While the concept of graded solar cells has been known for some time in conventional, vacuum-deposited photovoltaics, it is only recently that scientists have shown that such devices can be made using simple, solution-based deposition techniques. A team led by Jacek Jasieniak has now used a layer-by-layer method to systematically vary the ratio of selenium to tellurium across the thickness of a cadmium-selenium-telluride solar cell. The technique is reported in ACS Nano.

The researchers made their nanostructured devices by depositing a solution containing CdSe nanocrystals around 5 nm in diameter onto a transparent, conducting substrate to produce a thin film. Next, they subjected the film to chemical and thermal treatments to increase the diameters of the crystals to somewhere between 50 and 100 nm. This process results in optical and electrical properties better suited to solar-cell applications, explains team member Brandon MacDonald, and is repeated a number of times until the desired film thickness is obtained.

The solar cell is completed by depositing a thin film of a separate nanocrystal material, zinc oxide, to ensure that the devices have the right electronic structure. A metal electrode – to collect photogenerated electron and holes – made of aluminum is attached to the back of the cell in the final step.

Alloying is key

The key to the process is alloying, explains MacDonald: “In this work, we mixed together two semiconducting materials, CdTe and CdSe, rather than using solutions containing CdTe crystals alone. We found that when thin films of these CdTe:CdSe mixtures are heated to temperatures of around 350 °C, they do not stay as separate materials but instead form an alloy structure CdSexTe1–x.”

The properties of CdSexTe1–x are different to those of either pure CdSe or CdTe. By varying the relative amounts of Se and Te within the alloyed films, the researchers are able to tune these properties over a broad range of light wavelengths. “For instance, we showed that by incorporating the CdSexTe1–x layers into solar cells, we could extend the spectral response of the devices into the infrared part of the electromagnetic spectrum,” said MacDonald. “This is possible thanks to an effect called ‘optical bowing’ in the CdSexTe1–x alloys, whereby the bandgap of the alloyed material is smaller than that in either CdTe or CdSe alone – something that allows for lower energy, infrared photons to be absorbed.” Light absorption in the infrared is important for solar cells since approximately 40% of the Sun’s radiation lies in the infrared region.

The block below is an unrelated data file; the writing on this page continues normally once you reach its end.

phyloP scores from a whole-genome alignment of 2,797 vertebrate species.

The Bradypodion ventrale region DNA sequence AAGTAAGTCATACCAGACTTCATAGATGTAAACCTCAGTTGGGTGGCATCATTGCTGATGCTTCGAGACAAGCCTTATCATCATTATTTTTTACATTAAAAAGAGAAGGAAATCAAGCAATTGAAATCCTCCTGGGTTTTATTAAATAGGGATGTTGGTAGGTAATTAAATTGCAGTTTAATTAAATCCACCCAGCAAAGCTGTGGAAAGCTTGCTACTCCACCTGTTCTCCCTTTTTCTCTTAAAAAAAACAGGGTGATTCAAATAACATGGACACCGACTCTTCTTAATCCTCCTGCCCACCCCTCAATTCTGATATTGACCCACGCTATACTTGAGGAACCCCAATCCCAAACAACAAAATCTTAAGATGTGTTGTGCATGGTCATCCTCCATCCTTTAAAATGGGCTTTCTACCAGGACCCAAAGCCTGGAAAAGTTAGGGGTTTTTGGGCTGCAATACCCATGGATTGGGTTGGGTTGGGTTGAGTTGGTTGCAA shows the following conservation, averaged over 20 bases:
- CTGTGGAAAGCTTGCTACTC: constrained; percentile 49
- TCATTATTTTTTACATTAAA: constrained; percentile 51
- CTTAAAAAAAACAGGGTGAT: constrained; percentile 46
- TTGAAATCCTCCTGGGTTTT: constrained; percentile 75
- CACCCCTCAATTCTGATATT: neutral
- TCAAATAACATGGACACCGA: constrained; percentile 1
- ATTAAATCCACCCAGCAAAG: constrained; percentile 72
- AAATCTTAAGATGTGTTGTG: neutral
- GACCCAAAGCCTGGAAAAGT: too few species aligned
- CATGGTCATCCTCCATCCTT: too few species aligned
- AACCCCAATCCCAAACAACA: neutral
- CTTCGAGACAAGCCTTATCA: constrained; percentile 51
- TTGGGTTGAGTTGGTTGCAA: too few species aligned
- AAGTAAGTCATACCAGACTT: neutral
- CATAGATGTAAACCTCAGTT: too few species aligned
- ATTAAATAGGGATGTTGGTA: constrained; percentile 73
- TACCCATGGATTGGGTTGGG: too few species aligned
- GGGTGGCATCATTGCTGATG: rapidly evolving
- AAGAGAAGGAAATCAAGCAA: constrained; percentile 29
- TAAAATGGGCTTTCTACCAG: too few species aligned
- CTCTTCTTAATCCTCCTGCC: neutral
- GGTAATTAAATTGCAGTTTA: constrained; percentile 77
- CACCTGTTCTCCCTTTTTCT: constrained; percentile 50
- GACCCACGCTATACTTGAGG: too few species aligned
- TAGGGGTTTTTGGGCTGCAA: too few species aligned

The CdSexTe1–x solar cells made by this approach do indeed absorb a portion of these infrared photons and convert them into useful photocurrent.

According to the team, the simple method for making alloyed structures using solution-based methods may also be applied to other materials. The approach could thus not only be useful for making solar cells but other optoelectronic devices too, such as light-emitting diodes and transistors. “It might even be useful for developing ‘tandem solar cells’, with one cell designed to absorb primarily in the visible region and the other to absorb in the infrared,” said MacDonald. “In this way, the entire solar spectrum could be exploited and better power conversion efficiencies obtained.”

The team now plans to further examine the properties of their CdSexTe1–x solar cells in an effort to improve their efficiencies, which lie below those of more conventional devices. “We shall also continue to examine novel material and device structures with the aim of developing next-generation solar cells,” stated MacDonald.